James McDougal

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James B. McDougal (d. March 8, 1998) was a banker whose corrupt Whitewater real estate development "tainted President Bill Clinton and landed him in prison", on eighteen felony convictions according to the New York Times.[1]

James McDougal's ex-wife spent time in prison for refusing to give testimony dealing with the WhiteWater scandal. When James McDouglas died in prison from cancer, she simply implicated him as he could no longer defend himself.


McDougal was serving his 3-year sentence for bank fraud at the Fort Worth Federal Medical Center in Texas, a facility operated by the Federal Bureau of Prisons for inmates who need medical attention. Just prior to another round of testimony before the Whitewater grand jury, McDougal suffered a heart attack while in solitary confinement, which may have been brought on by the diuretics forced on him. When McDougal was taken out of solitary, instead of attempting to defibrillate his heart with equipment on hand at the facility, he was driven over to John Peter Smith hospital.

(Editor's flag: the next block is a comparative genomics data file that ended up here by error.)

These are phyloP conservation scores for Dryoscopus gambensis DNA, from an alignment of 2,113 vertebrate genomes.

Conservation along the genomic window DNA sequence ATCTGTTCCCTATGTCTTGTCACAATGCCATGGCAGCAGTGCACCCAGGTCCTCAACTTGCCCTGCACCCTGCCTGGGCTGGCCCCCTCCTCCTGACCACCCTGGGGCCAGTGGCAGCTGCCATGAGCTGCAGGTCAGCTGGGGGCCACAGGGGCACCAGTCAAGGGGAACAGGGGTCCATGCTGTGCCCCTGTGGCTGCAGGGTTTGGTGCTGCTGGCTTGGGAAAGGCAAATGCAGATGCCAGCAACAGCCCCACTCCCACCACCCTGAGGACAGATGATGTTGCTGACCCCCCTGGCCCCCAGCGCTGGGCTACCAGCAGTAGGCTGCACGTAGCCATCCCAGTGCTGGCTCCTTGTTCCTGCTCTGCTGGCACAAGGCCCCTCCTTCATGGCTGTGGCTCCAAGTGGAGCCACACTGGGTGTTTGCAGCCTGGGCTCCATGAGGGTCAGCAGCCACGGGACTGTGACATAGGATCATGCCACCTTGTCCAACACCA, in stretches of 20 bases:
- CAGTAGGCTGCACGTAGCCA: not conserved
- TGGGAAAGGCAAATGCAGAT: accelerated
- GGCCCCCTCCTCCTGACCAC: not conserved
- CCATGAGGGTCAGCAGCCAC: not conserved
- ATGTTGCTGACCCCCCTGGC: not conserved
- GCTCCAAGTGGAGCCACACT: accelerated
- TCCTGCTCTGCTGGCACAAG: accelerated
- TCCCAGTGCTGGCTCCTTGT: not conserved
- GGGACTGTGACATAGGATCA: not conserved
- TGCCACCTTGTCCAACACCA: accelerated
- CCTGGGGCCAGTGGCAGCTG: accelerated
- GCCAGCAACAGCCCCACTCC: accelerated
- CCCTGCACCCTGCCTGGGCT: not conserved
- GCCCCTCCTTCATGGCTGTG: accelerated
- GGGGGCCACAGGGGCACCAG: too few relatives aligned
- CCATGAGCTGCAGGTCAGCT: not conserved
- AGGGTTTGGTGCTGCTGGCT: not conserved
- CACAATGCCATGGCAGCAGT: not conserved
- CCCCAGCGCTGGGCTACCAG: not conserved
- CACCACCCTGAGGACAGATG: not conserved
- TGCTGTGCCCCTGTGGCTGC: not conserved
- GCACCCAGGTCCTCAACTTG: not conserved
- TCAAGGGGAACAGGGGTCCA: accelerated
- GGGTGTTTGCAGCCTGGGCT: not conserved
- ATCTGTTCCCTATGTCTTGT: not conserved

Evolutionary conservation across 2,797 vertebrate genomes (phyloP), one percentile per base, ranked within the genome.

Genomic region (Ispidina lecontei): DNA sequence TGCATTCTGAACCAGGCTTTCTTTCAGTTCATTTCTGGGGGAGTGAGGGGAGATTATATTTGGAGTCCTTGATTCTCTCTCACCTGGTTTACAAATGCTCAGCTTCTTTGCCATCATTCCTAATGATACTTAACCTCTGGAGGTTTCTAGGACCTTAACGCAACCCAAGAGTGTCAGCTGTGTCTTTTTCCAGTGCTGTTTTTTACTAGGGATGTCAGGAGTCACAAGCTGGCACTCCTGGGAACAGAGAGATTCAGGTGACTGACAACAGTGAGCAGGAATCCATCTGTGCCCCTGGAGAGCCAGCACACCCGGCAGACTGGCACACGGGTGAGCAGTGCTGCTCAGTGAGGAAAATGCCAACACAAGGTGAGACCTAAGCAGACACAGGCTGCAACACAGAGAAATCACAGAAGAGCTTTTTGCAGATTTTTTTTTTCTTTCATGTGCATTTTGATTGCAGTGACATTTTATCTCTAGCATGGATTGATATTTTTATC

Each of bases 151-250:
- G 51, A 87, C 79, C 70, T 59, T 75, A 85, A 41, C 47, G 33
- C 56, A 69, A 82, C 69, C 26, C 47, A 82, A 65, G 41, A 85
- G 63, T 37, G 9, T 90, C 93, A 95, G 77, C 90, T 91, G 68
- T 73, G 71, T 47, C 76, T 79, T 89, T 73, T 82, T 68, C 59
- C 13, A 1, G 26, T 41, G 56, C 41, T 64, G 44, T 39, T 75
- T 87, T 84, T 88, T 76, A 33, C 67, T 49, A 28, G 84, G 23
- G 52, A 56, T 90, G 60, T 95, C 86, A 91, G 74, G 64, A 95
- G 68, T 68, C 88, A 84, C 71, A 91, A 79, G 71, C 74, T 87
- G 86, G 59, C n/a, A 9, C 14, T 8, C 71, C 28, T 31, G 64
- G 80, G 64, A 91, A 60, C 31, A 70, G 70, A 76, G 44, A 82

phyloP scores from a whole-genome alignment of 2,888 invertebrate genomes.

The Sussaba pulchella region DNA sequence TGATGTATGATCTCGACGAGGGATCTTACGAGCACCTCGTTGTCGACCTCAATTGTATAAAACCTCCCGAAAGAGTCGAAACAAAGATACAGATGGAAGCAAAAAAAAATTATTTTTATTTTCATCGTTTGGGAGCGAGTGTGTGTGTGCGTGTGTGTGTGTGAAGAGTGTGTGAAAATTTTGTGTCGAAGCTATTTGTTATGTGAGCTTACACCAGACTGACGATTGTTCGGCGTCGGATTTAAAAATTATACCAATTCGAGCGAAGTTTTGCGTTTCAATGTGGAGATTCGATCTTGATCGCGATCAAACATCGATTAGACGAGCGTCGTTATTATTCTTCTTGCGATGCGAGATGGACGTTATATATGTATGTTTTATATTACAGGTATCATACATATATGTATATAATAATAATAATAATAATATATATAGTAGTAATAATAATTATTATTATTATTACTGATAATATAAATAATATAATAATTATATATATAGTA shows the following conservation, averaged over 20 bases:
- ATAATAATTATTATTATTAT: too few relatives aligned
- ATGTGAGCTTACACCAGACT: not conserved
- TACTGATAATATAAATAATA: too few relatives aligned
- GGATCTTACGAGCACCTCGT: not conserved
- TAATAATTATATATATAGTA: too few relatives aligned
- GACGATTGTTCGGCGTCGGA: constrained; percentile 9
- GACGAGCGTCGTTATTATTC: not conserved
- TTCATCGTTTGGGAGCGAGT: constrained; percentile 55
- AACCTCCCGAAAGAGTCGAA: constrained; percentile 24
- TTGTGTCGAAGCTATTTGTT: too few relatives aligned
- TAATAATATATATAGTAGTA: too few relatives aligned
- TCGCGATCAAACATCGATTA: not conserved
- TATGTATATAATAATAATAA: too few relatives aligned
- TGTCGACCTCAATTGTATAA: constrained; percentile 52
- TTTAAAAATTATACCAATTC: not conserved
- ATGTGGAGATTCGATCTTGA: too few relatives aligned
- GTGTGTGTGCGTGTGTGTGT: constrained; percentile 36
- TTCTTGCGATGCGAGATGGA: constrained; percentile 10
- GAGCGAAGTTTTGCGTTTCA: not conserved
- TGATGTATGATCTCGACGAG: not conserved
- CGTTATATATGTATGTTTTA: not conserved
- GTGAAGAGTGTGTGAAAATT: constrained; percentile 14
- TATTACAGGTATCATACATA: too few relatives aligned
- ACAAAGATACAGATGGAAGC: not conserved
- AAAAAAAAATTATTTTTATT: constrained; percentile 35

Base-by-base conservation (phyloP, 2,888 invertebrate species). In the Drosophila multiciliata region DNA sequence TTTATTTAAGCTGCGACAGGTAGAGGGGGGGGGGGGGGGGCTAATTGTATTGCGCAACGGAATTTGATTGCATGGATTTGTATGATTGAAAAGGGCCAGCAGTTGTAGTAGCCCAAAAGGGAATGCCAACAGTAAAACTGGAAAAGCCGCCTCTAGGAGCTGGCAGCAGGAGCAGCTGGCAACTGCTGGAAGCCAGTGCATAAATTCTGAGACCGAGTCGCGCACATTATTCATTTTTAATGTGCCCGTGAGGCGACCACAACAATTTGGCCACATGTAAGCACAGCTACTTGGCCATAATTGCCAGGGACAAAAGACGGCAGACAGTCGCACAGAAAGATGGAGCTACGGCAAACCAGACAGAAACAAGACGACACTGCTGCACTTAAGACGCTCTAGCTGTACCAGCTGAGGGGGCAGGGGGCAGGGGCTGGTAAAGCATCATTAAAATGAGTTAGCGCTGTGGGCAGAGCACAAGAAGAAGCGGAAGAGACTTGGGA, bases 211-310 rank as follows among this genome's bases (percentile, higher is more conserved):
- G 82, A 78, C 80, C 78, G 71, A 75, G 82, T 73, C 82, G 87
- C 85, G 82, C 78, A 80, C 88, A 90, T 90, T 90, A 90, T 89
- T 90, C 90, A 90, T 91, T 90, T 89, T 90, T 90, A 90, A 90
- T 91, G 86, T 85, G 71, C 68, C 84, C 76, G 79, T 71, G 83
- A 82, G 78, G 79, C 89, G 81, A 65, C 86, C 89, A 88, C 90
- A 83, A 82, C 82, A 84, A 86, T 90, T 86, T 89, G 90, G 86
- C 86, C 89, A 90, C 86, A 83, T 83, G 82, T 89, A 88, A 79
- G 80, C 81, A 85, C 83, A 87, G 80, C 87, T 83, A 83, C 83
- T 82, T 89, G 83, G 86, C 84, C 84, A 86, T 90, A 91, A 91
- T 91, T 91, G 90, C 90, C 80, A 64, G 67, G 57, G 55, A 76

Just prior to his death McDougal was injected with Lasix, a diuretic, to force him giving a urine sample for drug testing, even though McDougal was not a known drug case. Lasix is contra-indicated in cases of heart disease. Lasix can cause excessive diuresis, blood volume reduction, circulatory collapse, and vascular thrombosis, or blood clots. If a matching potassium supplement is not administered at the same time, Lasix can kill. McDougal may have been taking the heart medication Digitalin (foxglove) which cannot be combined with Lasix. Several inmates had gone public with the claim that McDougal was given a heavy injection of Lasix right after he ate lunch, but the prison system has refused to allow those prisoners to be interviewed. The Fort Worth Star-Telegram eventually acquired the official report of the McDougal death via a Freedom of Information Act request, and found that doctors ignored McDougal's signs of imminent death.


  1. Testing of a PresidentL The Partner;, Rick Bragss, The New York Times, March 14, 1998.